The list is actually quite long – a full enumeration of new features exists in the product documentation under “What’s New in Visual C++ .NET”. I have several favorites that I’ve been using in my own code. For the first time, it is now easy to use both MFC and ATL in a single application – the compiler will no longer complain about conflicting header definitions. Both libraries now share CString, and have in common several of the other non CObject derived classes. This feature alone factors out a lot of potential for duplicated effort in code, and can lead to a much more elegant implementation. It’s about time we did this, and it just makes sense. The STL library has been entirely overhauled – with more readable source code, a faster and standards-compliant implementation, fixes to all known major issues like threading and cross-DLL usage, and, at long last, all new documentation. And of course, the compiler itself has loads of new options and features, including whole-program optimization, code security features including support for runtime buffer-overrun checking, and managed-code generation.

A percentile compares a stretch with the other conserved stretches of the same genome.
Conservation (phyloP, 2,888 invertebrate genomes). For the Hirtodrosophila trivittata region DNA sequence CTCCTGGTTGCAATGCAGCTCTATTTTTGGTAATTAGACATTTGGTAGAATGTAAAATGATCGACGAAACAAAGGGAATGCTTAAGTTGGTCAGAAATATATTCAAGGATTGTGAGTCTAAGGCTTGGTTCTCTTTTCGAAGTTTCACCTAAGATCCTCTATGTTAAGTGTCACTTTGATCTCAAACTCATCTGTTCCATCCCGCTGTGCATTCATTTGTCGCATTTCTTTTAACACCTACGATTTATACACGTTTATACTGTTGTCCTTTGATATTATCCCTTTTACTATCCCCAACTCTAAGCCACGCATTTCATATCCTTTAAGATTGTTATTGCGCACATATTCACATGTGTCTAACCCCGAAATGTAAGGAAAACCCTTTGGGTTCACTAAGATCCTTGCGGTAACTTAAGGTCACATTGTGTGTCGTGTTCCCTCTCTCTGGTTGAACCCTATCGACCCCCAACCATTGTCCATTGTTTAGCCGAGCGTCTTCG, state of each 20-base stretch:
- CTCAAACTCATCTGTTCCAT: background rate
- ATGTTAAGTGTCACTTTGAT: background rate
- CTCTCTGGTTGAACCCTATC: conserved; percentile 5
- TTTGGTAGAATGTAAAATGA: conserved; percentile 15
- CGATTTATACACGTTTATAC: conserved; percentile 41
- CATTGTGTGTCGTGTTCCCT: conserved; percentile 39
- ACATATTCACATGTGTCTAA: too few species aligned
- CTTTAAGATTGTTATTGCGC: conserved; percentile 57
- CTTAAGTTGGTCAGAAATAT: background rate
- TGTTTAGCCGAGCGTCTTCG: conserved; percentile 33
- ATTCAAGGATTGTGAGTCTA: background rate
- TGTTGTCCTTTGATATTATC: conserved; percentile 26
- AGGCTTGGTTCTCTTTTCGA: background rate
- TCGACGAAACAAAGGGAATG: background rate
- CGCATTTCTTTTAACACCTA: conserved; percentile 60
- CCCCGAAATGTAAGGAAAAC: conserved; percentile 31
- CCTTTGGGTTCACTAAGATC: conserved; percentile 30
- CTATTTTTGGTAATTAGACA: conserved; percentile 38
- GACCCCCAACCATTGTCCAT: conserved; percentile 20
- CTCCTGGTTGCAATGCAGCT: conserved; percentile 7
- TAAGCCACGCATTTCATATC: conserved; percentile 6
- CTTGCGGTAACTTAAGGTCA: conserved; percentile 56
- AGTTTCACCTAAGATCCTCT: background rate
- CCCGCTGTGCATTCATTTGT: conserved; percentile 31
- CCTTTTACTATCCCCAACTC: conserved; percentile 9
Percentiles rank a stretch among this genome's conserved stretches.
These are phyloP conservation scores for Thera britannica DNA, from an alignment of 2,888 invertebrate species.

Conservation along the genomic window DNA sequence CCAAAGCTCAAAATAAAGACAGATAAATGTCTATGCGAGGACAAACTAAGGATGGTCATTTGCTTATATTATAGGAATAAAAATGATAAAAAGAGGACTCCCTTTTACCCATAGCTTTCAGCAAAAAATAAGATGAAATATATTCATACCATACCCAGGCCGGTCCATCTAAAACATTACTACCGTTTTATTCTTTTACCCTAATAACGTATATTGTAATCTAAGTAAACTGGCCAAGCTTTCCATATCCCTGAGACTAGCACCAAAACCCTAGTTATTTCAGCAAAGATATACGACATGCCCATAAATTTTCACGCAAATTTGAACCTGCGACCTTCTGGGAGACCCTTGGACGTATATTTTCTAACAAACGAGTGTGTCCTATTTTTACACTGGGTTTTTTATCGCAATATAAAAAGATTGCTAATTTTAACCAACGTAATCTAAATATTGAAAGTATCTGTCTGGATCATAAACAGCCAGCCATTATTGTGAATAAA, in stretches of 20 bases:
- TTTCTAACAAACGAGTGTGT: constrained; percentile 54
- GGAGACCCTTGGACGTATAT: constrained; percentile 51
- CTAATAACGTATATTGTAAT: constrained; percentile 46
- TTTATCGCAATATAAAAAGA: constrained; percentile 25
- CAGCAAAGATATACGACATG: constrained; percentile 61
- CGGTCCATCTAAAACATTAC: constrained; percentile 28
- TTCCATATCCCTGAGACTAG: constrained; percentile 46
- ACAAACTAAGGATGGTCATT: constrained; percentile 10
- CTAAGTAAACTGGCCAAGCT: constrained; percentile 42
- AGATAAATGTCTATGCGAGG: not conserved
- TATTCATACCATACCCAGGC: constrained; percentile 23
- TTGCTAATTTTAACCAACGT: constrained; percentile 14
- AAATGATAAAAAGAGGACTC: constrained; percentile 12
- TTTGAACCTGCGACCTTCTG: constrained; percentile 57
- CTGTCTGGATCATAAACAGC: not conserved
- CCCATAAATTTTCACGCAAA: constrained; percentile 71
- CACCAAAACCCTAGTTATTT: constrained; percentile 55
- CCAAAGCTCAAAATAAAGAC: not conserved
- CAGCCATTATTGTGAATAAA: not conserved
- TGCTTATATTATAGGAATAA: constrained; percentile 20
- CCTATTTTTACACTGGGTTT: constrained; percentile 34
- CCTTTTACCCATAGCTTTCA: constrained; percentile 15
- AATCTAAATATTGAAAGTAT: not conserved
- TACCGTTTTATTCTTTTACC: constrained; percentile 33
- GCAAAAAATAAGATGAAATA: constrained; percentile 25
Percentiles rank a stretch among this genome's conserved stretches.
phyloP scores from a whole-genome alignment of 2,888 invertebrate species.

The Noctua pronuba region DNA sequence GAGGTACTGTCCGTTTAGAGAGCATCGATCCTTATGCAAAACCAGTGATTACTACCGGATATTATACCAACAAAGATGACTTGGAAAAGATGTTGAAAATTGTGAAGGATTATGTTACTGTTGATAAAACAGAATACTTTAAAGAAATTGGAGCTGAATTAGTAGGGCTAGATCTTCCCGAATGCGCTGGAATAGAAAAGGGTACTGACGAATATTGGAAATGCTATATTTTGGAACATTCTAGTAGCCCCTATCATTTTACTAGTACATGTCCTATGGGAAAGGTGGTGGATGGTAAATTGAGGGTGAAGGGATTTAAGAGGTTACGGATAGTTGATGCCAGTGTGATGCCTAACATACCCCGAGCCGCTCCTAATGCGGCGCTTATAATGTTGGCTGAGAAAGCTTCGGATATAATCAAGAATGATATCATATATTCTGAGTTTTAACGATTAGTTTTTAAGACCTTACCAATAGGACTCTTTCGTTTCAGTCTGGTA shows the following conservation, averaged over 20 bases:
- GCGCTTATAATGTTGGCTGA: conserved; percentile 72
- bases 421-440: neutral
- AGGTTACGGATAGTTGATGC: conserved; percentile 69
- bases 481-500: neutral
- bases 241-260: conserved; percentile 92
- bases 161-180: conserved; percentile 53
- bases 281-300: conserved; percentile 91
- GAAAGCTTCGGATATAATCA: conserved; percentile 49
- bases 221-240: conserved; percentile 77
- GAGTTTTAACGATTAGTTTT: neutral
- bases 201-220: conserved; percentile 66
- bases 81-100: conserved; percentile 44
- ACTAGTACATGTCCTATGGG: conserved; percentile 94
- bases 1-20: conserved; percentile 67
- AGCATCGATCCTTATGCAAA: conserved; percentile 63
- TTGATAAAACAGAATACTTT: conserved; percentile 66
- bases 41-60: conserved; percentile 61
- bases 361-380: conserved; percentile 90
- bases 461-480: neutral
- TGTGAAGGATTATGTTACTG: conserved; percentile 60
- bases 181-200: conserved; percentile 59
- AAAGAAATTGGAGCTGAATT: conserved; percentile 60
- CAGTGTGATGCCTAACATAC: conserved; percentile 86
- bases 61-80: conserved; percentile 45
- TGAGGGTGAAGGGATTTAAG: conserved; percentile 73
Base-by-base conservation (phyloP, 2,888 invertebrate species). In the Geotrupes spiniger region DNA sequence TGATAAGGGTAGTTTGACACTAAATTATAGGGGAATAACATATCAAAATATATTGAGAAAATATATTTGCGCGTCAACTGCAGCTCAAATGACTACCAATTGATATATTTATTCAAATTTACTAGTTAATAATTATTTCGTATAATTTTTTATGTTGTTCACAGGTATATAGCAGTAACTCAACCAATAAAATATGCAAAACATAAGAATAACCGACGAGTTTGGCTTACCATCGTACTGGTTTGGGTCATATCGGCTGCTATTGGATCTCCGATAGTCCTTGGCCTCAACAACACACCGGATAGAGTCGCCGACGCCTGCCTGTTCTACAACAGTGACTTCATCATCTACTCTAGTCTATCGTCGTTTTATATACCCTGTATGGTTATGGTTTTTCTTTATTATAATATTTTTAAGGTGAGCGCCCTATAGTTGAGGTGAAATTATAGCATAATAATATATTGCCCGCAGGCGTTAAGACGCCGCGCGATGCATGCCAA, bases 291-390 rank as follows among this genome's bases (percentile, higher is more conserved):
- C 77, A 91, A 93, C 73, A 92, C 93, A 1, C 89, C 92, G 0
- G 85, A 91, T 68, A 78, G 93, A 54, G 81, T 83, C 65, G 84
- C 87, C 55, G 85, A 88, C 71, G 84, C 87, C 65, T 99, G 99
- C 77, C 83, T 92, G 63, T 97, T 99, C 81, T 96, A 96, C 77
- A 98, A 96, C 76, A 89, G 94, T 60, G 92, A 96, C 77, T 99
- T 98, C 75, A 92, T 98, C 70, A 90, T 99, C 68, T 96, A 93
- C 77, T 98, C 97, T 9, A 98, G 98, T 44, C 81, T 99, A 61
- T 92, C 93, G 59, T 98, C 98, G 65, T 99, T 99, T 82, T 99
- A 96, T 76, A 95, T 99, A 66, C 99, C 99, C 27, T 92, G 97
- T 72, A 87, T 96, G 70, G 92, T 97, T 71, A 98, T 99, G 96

11. Can we expect MFC and ATL/WTL to be extended in the near future to cover new features and controls in W2K, XP and CE 2002? Will MFC try to emulate some of the new components in .NET?

Yes, MFC and ATL will continue to enable developers to target the newest features of Windows. If you want to include new .NET features in your MFC application you can do this directly – there’s no need for MFC emulation of the feature.

12. Are there any tools to help developers move from MFC/ATL to .NET?